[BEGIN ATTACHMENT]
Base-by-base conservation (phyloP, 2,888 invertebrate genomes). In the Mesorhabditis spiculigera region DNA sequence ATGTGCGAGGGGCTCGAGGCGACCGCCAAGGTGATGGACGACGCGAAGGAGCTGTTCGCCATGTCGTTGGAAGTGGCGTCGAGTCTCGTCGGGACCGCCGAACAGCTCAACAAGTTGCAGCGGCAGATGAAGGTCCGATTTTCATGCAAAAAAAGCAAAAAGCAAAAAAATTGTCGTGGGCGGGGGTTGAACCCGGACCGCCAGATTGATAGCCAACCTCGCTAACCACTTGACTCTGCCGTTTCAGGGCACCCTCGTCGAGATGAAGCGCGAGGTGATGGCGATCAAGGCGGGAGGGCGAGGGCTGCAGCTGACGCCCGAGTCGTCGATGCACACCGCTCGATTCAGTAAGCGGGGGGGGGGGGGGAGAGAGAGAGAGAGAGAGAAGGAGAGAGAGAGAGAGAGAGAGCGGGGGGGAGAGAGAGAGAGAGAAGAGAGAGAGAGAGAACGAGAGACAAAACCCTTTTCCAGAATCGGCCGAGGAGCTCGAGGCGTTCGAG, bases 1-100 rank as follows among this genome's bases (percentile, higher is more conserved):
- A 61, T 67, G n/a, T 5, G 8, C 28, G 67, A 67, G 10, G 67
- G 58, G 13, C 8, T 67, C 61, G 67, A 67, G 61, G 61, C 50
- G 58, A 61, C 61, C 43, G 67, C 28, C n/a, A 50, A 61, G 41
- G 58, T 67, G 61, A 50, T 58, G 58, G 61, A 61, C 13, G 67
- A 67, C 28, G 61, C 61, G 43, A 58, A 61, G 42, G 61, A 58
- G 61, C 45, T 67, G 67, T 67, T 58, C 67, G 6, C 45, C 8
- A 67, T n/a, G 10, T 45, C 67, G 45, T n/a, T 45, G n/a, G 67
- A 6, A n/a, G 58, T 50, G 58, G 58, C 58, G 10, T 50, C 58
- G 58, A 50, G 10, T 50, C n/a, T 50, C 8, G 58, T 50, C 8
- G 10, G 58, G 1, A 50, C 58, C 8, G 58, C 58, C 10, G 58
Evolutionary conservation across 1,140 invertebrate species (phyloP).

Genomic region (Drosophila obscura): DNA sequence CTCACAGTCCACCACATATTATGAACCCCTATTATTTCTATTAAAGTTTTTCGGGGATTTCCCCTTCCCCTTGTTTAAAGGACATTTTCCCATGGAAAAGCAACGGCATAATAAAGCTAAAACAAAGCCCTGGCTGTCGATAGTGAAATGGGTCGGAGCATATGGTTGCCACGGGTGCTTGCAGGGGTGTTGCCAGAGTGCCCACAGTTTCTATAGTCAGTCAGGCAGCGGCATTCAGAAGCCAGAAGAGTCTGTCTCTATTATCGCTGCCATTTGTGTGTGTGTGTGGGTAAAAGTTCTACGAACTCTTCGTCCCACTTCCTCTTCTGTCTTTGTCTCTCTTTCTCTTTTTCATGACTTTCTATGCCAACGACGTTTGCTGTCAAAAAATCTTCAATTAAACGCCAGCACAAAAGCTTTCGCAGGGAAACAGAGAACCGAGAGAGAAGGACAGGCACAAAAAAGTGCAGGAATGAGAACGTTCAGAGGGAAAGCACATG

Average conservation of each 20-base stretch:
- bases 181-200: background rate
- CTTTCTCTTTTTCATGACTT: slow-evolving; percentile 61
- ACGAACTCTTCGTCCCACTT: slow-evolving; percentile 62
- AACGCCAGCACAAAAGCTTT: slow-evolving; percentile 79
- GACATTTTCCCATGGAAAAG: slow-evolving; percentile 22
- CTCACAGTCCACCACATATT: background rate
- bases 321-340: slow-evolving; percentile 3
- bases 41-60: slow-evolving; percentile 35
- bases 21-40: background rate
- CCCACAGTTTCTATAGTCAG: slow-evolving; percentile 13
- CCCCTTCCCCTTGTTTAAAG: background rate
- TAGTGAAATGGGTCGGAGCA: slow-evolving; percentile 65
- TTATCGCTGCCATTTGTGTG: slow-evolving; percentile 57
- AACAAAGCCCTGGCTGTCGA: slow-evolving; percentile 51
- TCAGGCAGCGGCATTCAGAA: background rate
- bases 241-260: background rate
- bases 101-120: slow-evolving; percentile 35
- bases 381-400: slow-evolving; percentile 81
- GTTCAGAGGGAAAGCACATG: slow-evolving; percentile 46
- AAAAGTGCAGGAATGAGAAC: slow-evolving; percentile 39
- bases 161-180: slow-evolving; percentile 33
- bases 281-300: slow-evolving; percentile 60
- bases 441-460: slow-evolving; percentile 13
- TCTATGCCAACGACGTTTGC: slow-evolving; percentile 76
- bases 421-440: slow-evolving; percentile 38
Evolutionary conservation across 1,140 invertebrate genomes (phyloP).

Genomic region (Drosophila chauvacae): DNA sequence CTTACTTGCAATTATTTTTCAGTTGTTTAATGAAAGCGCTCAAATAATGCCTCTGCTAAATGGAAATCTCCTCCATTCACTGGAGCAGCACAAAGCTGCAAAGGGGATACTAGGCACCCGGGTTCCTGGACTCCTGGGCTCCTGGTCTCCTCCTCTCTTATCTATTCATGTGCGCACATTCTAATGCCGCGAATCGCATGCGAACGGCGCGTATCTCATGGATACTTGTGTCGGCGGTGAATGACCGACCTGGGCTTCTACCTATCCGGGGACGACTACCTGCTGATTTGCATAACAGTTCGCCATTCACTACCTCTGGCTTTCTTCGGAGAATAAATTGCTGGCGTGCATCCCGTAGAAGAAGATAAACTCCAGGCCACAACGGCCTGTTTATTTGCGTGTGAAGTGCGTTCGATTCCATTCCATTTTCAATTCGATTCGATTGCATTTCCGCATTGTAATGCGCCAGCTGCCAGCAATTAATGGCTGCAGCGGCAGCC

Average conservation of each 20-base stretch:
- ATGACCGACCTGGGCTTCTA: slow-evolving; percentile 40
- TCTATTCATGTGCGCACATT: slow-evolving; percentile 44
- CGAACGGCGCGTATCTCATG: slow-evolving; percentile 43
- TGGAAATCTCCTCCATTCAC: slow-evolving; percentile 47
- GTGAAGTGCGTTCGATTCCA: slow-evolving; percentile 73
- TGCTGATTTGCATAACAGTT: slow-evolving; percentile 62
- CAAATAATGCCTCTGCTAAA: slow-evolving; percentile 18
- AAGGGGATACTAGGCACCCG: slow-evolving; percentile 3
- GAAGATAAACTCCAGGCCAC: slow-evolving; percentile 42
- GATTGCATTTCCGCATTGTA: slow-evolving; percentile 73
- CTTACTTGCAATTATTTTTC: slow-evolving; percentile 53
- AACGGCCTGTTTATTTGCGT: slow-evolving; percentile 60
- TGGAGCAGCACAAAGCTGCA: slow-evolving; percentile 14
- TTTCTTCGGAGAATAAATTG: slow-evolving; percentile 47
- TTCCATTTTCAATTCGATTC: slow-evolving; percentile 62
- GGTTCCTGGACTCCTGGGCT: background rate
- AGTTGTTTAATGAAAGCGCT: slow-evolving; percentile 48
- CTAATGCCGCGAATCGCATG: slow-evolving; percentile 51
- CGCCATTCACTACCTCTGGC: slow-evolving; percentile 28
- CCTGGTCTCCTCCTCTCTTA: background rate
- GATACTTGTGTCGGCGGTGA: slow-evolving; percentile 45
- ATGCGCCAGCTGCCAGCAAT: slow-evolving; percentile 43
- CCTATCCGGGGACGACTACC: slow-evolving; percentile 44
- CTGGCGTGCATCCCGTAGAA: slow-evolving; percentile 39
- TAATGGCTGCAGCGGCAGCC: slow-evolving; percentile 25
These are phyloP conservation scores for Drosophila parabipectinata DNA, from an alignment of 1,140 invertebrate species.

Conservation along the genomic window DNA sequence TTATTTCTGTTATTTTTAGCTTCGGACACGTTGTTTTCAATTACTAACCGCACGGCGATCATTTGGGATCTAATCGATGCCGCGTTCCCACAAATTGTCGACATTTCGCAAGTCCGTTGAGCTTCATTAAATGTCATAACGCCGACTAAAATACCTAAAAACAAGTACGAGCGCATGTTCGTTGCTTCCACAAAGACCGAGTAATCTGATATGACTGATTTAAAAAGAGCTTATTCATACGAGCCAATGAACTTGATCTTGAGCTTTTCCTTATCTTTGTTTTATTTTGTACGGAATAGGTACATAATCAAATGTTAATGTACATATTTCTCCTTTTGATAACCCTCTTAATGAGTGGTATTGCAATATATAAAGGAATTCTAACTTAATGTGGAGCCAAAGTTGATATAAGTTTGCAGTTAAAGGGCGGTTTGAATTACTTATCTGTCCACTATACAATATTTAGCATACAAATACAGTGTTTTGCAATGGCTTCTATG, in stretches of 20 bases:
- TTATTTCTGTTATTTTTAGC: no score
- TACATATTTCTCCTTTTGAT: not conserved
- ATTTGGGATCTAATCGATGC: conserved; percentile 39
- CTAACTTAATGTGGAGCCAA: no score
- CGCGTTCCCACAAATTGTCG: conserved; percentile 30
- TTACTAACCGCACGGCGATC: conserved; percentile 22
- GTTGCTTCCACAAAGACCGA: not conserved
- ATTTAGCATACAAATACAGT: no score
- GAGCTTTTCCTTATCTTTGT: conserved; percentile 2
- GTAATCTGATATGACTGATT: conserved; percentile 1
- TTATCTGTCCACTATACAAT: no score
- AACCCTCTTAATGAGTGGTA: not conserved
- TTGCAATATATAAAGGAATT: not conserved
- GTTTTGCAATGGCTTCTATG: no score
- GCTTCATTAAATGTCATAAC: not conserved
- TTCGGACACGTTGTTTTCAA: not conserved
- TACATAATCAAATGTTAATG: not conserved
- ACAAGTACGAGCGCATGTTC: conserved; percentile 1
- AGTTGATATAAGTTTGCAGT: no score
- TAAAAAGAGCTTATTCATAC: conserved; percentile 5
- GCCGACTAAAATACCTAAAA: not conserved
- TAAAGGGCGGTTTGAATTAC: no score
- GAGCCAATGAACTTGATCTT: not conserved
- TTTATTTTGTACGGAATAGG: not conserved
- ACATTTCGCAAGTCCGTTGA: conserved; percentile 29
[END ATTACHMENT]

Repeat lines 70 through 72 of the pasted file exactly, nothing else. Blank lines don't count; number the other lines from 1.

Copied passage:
- TTATTTCTGTTATTTTTAGC: no score
- TACATATTTCTCCTTTTGAT: not conserved
- ATTTGGGATCTAATCGATGC: conserved; percentile 39